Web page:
There are so many sports in which spectators are charged a fortune and then kept at a great deal more than an arm’s length away, but not in this sport. The result of this openness  is a passionate and strikingly diverse base of supporters who feel genuine empathy with their heroes.

So here are some lessons that we might all learn from the Tour de France:

  • If you are accessible, people will love you for it. Audiences engage with individuals, groups, companies and products they feel they know, but you need to be open and honest to make this happen
  • It’s crucial to give your fans, whoever they might be (and whatever they might be wearing) recognition for their support. The cyclists of the Tour embrace the swathes of spectators and regularly thank the immense fan base they have, and their contribution to the sport
  • There is huge value to be had in listening to your audience. In 2010 the UK Sky team, home to the winner of the last two Tours, decided it would maintain a ‘closed’ area at the beginning of each stage to help cyclists focus. An immediate backlash from fans led to the team’s sporting director apologising before folding up both the idea and the barriers
  • Let your audience be the way they are. One thing I love about the Tour is that fans and supporters are not corralled, dictated to or limited. They are celebrated for the way they are, and as a result make the sport more fun, thrilling and engaging for  it
  • If you are honest to yourself and to your supporters then it doesn’t matter if you crash and suffer a few bruises from time-to-time – someone will help you back up and tell you that you can be a winner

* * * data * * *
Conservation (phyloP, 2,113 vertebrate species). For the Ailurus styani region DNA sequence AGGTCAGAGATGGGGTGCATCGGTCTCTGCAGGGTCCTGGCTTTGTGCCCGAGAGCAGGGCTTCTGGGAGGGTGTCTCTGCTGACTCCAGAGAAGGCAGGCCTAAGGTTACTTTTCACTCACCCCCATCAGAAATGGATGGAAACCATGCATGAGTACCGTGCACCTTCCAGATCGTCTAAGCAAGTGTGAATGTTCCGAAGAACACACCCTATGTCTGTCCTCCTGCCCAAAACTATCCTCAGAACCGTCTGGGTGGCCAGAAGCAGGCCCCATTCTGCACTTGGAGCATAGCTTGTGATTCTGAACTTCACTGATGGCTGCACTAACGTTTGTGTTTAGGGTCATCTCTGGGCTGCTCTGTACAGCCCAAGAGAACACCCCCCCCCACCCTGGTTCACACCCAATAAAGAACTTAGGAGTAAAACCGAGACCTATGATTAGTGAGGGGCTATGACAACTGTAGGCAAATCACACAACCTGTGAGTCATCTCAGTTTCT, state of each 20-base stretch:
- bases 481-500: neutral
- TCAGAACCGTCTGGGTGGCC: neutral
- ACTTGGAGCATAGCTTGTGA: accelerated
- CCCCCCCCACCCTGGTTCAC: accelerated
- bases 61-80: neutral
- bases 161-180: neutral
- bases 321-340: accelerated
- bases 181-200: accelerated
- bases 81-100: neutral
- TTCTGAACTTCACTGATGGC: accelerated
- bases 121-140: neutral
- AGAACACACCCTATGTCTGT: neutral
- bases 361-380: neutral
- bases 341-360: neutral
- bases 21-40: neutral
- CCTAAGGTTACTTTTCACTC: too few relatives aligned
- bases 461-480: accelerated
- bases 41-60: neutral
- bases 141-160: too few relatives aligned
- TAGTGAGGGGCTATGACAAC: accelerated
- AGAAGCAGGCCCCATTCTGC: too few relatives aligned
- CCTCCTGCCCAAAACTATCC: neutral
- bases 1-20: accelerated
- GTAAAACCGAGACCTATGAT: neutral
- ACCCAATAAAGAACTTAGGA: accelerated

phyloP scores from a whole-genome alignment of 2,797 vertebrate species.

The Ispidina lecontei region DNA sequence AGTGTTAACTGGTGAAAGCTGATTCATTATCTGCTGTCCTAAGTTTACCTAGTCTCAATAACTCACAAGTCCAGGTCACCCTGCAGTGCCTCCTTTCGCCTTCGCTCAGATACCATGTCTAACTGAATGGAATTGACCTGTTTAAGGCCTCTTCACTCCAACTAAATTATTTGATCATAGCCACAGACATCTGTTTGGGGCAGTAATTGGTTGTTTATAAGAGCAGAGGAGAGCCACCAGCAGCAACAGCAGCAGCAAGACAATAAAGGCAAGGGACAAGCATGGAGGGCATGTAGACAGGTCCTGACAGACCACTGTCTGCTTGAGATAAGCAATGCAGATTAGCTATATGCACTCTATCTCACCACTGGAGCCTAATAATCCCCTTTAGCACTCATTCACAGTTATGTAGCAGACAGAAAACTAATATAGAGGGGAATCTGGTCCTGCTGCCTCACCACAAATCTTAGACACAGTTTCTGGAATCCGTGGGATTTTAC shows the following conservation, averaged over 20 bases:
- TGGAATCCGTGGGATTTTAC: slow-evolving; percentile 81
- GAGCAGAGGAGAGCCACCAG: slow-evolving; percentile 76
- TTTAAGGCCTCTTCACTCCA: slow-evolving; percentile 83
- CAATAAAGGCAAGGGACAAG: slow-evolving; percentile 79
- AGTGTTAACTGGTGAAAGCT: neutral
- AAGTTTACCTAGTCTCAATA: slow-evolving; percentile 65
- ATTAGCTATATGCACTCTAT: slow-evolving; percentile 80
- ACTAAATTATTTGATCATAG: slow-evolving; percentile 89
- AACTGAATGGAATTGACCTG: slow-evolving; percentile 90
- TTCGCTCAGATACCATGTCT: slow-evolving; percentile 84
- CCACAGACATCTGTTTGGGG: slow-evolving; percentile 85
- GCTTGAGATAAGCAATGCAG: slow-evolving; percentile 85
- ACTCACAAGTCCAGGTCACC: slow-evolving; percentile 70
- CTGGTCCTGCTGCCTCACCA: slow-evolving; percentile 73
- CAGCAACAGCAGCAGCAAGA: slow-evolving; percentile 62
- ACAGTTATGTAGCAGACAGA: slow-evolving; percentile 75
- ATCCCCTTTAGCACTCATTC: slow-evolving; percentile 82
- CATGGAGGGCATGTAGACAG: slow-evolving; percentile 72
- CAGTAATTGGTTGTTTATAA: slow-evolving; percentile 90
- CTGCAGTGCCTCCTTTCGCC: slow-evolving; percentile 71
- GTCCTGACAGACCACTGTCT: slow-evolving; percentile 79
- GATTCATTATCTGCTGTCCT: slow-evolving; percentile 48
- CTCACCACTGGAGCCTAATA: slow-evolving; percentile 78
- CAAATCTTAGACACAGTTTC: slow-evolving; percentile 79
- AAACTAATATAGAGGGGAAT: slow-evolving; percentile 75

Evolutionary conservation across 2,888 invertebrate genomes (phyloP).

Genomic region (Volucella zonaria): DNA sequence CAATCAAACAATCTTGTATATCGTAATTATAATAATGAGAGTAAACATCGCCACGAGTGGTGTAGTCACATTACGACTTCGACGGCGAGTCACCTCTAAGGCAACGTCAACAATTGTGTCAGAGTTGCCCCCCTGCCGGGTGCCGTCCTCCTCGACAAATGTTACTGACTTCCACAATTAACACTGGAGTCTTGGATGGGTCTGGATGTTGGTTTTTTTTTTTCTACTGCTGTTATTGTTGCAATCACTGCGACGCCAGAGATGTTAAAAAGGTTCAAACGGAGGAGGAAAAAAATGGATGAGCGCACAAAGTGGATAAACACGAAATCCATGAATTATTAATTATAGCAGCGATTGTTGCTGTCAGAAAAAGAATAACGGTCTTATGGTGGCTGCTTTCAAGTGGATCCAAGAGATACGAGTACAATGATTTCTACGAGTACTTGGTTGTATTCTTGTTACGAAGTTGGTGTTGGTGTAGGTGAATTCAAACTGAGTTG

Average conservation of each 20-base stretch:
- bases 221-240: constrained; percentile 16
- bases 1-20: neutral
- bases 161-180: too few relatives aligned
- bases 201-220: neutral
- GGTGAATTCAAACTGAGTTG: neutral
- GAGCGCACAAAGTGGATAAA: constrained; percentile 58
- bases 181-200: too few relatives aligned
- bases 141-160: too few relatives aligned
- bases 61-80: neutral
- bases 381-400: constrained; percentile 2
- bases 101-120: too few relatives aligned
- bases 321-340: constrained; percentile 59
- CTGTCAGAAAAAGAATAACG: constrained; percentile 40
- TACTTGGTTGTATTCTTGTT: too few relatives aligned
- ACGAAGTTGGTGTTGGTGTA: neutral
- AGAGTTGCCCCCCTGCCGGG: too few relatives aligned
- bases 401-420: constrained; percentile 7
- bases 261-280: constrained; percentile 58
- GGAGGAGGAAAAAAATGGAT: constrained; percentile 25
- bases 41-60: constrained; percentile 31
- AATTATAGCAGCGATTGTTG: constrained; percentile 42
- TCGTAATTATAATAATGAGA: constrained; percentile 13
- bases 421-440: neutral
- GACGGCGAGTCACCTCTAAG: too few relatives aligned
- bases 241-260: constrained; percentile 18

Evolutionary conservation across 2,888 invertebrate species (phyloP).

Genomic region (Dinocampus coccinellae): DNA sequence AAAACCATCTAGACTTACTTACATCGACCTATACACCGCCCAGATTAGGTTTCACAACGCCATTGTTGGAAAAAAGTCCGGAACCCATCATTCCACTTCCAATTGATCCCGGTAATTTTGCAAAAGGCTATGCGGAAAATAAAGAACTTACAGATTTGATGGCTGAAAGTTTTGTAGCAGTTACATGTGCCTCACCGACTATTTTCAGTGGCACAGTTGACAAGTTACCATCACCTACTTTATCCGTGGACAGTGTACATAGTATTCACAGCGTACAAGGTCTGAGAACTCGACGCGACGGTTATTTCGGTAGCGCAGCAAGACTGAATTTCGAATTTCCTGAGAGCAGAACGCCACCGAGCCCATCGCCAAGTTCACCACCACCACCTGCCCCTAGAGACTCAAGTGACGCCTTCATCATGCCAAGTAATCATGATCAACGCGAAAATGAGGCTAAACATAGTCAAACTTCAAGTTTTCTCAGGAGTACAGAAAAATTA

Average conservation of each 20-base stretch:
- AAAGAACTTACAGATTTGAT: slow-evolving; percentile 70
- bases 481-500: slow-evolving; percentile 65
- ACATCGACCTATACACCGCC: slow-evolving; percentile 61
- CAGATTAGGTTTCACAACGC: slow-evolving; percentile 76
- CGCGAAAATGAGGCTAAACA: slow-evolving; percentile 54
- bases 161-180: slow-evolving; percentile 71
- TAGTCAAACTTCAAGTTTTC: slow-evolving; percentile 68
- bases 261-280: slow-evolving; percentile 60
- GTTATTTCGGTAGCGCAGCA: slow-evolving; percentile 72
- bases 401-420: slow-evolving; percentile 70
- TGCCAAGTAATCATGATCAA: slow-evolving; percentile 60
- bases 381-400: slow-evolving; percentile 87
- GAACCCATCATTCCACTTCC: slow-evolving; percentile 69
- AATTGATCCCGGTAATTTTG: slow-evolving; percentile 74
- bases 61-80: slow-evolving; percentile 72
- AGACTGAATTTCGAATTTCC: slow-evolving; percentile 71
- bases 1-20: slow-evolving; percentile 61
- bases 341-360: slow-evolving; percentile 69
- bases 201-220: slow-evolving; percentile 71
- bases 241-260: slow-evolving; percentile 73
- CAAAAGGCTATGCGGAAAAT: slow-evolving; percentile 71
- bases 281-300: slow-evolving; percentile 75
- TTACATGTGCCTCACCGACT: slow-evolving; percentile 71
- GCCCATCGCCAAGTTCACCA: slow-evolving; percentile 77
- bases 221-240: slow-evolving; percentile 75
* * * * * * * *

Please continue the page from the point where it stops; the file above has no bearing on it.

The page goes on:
• It’s okay to appear on TV in your underpants with your stuffed hog and get away with it
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Posted in France, Hazel Butters: Opinion, PR Practices | Comments Off on Reaching out to your audience – PR lessons from the Tour de France

 

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July 19th, 2013

Technology PR travels: Around the technology world in 80 days – Day #10: Budapest, Hungary

Technology PR travels: Around the technology world in 80 days – Day #10: Budapest, Hungary

Photo courtesy of: http://www.budapest.com/

Photo courtesy of: http://www.budapest.com/

Determined to travel to Budapest by Blimp, we visited Bad Vöslau airfield south of Vienna, and sweet-talked some balloonists into taking us across the Hungarian border in some style.

Landing near Lake Velence, we quickly cobbled together our collective knowledge of Hungarian technology. Our list largely consisted of inventors and their creations: Ányos Jedlik’s electric motor; Leo Szilard’s nuclear reactor; Edward Teller’s hydrogen bomb; József Petzvál binoculars; plus of course László Bíró’s pen and Ernő Rubik’s cube.

But no Hungarian has ever had quite the impact on technological progress as John von Neumann; mathematician, polymath and, crucially, the inventor of the Von Neumann Architecture of computing. His paper ‘First Draft of a Report on the EDVAC’ described an electronic computer comprising processor, logic, memory, storage, and I/O. His ideas inspired the first computer laboratories in Cambridge University, Harvard and Princeton, leading to early ground-breaking programmable computers such as the Colossus and ENIAC, and ultimately practical business machines like the LEO.

Today Hungary still nurtures a number of notable innovators and high-tech companies. Perhaps most famously, Budapest law student and computer scientist Gyula Feher teamed up with two of his best American customers to found UStream and launch a string of succesful internet video streaming brands. His firm now employs 100 people in Budapest and a further 75 in the US and beyond, servicing 60 million users a month. Hungary also as its own thriving social networking platform called iWiW with 2.6 million registered users, and numerous other successful tech companies, including: WinDirect, VirusBuster, Synergon IT, and Puli Space Technologies (which plans to build a spacecraft by 2014 and inspire a new generation of technologists and scientists while getting there!)